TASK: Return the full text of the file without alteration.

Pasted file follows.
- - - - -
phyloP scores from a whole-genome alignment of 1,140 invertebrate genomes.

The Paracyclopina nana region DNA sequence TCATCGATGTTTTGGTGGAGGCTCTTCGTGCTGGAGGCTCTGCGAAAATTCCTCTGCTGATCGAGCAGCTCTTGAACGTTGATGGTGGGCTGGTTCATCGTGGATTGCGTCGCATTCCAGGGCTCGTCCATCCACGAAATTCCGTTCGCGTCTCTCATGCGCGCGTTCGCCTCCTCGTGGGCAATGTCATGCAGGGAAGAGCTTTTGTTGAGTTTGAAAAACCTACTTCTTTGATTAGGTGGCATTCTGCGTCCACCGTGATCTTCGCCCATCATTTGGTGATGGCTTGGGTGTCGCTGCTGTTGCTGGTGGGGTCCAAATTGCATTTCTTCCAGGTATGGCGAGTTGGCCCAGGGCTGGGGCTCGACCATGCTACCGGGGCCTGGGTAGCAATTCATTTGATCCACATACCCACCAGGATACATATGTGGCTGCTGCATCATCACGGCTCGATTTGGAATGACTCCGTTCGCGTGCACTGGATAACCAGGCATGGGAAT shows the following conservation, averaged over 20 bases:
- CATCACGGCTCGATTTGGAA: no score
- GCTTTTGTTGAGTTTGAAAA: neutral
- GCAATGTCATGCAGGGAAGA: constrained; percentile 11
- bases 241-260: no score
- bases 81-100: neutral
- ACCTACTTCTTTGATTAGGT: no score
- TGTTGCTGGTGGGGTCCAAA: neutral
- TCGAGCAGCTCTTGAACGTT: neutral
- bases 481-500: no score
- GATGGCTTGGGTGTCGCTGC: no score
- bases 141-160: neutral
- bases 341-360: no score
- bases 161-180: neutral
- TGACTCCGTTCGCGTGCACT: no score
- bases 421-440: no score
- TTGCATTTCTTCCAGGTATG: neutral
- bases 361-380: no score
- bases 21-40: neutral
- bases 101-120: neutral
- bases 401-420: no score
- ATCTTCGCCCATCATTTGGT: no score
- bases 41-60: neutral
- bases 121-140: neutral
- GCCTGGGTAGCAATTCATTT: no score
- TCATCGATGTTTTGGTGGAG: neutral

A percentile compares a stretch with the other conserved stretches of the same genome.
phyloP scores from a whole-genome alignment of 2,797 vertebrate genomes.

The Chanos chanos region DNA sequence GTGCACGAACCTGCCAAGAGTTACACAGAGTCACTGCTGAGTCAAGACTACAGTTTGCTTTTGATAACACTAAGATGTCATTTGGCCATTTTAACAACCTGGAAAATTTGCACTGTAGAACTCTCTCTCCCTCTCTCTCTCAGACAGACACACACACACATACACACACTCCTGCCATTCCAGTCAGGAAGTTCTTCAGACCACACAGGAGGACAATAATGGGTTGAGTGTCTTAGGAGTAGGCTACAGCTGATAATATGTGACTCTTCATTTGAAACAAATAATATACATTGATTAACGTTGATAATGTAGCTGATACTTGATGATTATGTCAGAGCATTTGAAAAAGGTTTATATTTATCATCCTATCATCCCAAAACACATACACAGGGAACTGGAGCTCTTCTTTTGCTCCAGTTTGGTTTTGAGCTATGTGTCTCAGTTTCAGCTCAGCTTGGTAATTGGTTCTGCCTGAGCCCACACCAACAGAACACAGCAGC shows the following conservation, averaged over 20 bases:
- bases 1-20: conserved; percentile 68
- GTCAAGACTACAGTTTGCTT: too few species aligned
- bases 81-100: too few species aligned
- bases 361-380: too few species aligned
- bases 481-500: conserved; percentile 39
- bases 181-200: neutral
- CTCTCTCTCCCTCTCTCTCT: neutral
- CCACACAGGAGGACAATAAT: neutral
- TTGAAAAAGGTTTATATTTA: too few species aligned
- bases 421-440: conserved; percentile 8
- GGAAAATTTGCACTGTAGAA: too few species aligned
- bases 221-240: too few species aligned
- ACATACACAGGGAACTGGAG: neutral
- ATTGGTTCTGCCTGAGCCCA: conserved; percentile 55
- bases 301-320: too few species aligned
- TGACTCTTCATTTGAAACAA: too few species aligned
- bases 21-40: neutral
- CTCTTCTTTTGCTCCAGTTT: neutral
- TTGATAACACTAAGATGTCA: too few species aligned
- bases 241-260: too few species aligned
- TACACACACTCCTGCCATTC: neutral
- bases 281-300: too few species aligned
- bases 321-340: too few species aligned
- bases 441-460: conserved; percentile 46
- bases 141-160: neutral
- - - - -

phyloP scores from a whole-genome alignment of 1,140 invertebrate genomes.

The Paracyclopina nana region DNA sequence TCATCGATGTTTTGGTGGAGGCTCTTCGTGCTGGAGGCTCTGCGAAAATTCCTCTGCTGATCGAGCAGCTCTTGAACGTTGATGGTGGGCTGGTTCATCGTGGATTGCGTCGCATTCCAGGGCTCGTCCATCCACGAAATTCCGTTCGCGTCTCTCATGCGCGCGTTCGCCTCCTCGTGGGCAATGTCATGCAGGGAAGAGCTTTTGTTGAGTTTGAAAAACCTACTTCTTTGATTAGGTGGCATTCTGCGTCCACCGTGATCTTCGCCCATCATTTGGTGATGGCTTGGGTGTCGCTGCTGTTGCTGGTGGGGTCCAAATTGCATTTCTTCCAGGTATGGCGAGTTGGCCCAGGGCTGGGGCTCGACCATGCTACCGGGGCCTGGGTAGCAATTCATTTGATCCACATACCCACCAGGATACATATGTGGCTGCTGCATCATCACGGCTCGATTTGGAATGACTCCGTTCGCGTGCACTGGATAACCAGGCATGGGAAT shows the following conservation, averaged over 20 bases:
- CATCACGGCTCGATTTGGAA: no score
- GCTTTTGTTGAGTTTGAAAA: neutral
- GCAATGTCATGCAGGGAAGA: constrained; percentile 11
- bases 241-260: no score
- bases 81-100: neutral
- ACCTACTTCTTTGATTAGGT: no score
- TGTTGCTGGTGGGGTCCAAA: neutral
- TCGAGCAGCTCTTGAACGTT: neutral
- bases 481-500: no score
- GATGGCTTGGGTGTCGCTGC: no score
- bases 141-160: neutral
- bases 341-360: no score
- bases 161-180: neutral
- TGACTCCGTTCGCGTGCACT: no score
- bases 421-440: no score
- TTGCATTTCTTCCAGGTATG: neutral
- bases 361-380: no score
- bases 21-40: neutral
- bases 101-120: neutral
- bases 401-420: no score
- ATCTTCGCCCATCATTTGGT: no score
- bases 41-60: neutral
- bases 121-140: neutral
- GCCTGGGTAGCAATTCATTT: no score
- TCATCGATGTTTTGGTGGAG: neutral

A percentile compares a stretch with the other conserved stretches of the same genome.
phyloP scores from a whole-genome alignment of 2,797 vertebrate genomes.

The Chanos chanos region DNA sequence GTGCACGAACCTGCCAAGAGTTACACAGAGTCACTGCTGAGTCAAGACTACAGTTTGCTTTTGATAACACTAAGATGTCATTTGGCCATTTTAACAACCTGGAAAATTTGCACTGTAGAACTCTCTCTCCCTCTCTCTCTCAGACAGACACACACACACATACACACACTCCTGCCATTCCAGTCAGGAAGTTCTTCAGACCACACAGGAGGACAATAATGGGTTGAGTGTCTTAGGAGTAGGCTACAGCTGATAATATGTGACTCTTCATTTGAAACAAATAATATACATTGATTAACGTTGATAATGTAGCTGATACTTGATGATTATGTCAGAGCATTTGAAAAAGGTTTATATTTATCATCCTATCATCCCAAAACACATACACAGGGAACTGGAGCTCTTCTTTTGCTCCAGTTTGGTTTTGAGCTATGTGTCTCAGTTTCAGCTCAGCTTGGTAATTGGTTCTGCCTGAGCCCACACCAACAGAACACAGCAGC shows the following conservation, averaged over 20 bases:
- bases 1-20: conserved; percentile 68
- GTCAAGACTACAGTTTGCTT: too few species aligned
- bases 81-100: too few species aligned
- bases 361-380: too few species aligned
- bases 481-500: conserved; percentile 39
- bases 181-200: neutral
- CTCTCTCTCCCTCTCTCTCT: neutral
- CCACACAGGAGGACAATAAT: neutral
- TTGAAAAAGGTTTATATTTA: too few species aligned
- bases 421-440: conserved; percentile 8
- GGAAAATTTGCACTGTAGAA: too few species aligned
- bases 221-240: too few species aligned
- ACATACACAGGGAACTGGAG: neutral
- ATTGGTTCTGCCTGAGCCCA: conserved; percentile 55
- bases 301-320: too few species aligned
- TGACTCTTCATTTGAAACAA: too few species aligned
- bases 21-40: neutral
- CTCTTCTTTTGCTCCAGTTT: neutral
- TTGATAACACTAAGATGTCA: too few species aligned
- bases 241-260: too few species aligned
- TACACACACTCCTGCCATTC: neutral
- bases 281-300: too few species aligned
- bases 321-340: too few species aligned
- bases 441-460: conserved; percentile 46
- bases 141-160: neutral